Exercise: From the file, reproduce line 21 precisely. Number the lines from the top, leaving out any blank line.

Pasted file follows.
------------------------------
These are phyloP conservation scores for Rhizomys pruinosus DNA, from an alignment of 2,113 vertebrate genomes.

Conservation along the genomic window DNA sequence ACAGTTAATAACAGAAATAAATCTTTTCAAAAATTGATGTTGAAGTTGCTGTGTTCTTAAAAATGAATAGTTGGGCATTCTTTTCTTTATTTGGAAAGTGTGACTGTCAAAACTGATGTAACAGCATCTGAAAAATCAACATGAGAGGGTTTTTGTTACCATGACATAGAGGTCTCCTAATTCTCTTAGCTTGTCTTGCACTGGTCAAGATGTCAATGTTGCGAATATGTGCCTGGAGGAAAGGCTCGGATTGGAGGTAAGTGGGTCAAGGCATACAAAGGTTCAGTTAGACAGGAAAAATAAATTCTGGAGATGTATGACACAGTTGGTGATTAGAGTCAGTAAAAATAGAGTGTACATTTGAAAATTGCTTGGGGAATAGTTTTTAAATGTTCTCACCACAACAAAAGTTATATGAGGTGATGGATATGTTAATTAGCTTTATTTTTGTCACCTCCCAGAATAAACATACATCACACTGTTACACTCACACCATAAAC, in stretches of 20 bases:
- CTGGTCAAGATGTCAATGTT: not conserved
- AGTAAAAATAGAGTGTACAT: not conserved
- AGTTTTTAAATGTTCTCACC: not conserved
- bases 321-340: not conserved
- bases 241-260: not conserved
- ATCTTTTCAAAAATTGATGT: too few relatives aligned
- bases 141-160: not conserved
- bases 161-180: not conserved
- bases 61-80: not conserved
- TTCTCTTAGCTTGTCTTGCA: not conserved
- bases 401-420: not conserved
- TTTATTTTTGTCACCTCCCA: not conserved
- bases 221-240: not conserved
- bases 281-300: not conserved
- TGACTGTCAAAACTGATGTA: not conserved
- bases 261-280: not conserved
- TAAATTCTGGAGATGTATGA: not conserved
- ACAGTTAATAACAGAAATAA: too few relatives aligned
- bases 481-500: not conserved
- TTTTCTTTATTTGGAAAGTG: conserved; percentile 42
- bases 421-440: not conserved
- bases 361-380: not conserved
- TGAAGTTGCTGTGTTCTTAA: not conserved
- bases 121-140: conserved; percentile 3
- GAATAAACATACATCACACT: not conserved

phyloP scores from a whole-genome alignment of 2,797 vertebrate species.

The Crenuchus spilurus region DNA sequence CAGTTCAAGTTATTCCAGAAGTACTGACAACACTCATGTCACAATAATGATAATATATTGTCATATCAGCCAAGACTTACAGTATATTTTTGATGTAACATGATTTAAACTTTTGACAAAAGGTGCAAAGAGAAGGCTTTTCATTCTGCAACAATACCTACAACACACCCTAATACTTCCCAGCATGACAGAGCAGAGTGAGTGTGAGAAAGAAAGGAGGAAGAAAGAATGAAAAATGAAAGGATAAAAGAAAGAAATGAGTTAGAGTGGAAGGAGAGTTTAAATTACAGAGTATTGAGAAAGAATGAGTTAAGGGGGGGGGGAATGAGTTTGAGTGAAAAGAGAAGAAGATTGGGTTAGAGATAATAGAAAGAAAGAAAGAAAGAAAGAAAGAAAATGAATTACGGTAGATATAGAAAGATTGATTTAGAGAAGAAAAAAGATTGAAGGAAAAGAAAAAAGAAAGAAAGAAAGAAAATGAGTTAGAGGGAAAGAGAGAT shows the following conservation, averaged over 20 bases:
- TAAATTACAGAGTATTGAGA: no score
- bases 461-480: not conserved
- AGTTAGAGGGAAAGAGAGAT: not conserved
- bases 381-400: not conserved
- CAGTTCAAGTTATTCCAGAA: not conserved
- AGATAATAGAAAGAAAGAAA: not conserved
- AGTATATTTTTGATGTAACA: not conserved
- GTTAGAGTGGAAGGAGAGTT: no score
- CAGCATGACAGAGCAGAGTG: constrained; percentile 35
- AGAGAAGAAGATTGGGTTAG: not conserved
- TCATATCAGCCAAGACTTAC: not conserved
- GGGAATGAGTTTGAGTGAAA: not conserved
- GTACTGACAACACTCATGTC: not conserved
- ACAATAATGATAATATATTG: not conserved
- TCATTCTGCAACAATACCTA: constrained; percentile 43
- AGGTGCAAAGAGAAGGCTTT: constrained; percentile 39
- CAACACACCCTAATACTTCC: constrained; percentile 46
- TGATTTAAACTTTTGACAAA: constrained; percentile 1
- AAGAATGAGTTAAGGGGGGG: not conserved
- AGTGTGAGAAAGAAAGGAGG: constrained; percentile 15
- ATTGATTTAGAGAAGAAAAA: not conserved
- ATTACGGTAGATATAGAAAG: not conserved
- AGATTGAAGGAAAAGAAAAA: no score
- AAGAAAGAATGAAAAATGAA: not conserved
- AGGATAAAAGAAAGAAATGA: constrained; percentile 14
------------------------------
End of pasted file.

- bases 481-500: not conserved